There are many reasons why people purchase heritage buildings. They present a unique range of advantages, some of which are listed below.
Heritage listing provides certainty, which is important when people are looking for a particular environment within which to live and work. This explains why certain suburbs, towns, villages and rural properties are sought after.
Protection of a heritage building also requires the local council to consider the effect of any proposed development in the area surrounding the heritage item in order to ensure an appropriate context for the building.
Heritage status is a source of pride for many people and is a great selling point!
The process of listing a heritage item involves research that often unearths new information on the history and style of the item.
Owners of heritage items can request councils to agree to land use changes, site coverage and car parking bonuses that are unavailable to owners of non-heritage properties.
Owners of heritage items gain access to free heritage advisory services as well as heritage grants and loans provided by many councils and private sources of funding.
Listing provides potential savings through special heritage valuations and concessions. This can reduce your land tax, stamp duty and local rates.
The Truth About Heritage Listing
Listing places no legal restriction on the sale or leasing of properties.
Heritage buildings are best cared for when they are lived in and loved. This means they must be useable. Houses may need new bathrooms and kitchens; commercial buildings may need new services and fire protection.
Having a building heritage listed does not exclude changes or additions or new buildings on the site provided that these do not detract from the heritage significance of the place. Real estate agents will agree that well looked after heritage properties are the easiest to sell and bring the highest prices.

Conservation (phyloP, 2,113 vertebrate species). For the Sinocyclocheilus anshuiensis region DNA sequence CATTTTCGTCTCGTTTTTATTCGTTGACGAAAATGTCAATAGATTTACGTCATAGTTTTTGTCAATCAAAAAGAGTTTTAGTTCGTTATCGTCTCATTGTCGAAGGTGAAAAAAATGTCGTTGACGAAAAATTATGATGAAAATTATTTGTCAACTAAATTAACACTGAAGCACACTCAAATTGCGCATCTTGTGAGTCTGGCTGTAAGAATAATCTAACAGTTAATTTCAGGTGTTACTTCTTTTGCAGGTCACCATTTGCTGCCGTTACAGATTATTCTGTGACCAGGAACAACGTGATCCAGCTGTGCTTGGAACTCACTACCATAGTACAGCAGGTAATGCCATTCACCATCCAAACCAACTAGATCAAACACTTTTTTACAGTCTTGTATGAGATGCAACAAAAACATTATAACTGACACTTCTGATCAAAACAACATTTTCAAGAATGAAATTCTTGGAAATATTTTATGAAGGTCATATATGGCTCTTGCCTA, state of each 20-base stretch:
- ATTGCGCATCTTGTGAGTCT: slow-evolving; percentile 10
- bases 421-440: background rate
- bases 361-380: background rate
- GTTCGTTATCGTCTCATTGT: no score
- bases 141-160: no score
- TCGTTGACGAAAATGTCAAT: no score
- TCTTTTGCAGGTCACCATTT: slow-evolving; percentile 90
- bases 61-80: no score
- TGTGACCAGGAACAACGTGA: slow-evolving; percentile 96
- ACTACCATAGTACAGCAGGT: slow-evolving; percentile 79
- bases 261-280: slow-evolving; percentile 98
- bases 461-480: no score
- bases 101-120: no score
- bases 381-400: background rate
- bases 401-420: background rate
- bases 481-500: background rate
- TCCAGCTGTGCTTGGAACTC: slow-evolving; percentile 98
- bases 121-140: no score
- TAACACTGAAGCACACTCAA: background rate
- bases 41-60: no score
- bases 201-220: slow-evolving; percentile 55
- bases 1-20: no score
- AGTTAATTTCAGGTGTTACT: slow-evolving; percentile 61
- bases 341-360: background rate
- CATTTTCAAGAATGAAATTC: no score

Heritage items are still able to be adapted for another use. For example, the conversion of a warehouse to residential use or the adaptation of a house to offices. This may actually ensure that the heritage item is used appropriately.
Other than normal maintenance it is not expected that owners take any special care of a heritage property. Only in situations where an owner is deliberately allowing a property to deteriorate would prosecution action be pursued.
Maintenance of heritage items and gardens does not require formal approval.
Some owners open their heritage properties to the public usually with an entry fee. However, as with all private property, heritage listing does not mean that the general public can visit your property without your express permission.
Altering Heritage Listed Properties
Heritage listing is a way of ensuring that any proposed changes to a heritage place respect and retain those qualities and characteristics that make it special.
Listing doesn’t necessarily mean that you can’t make changes to your property. It does mean that for certain kinds of work you need to get approval from the pertinent Government authority.
Works such as routine maintenance, repairs and upgrading of services do not normally require approval.
References:Website of the Office of Environemnt & Heritage NSW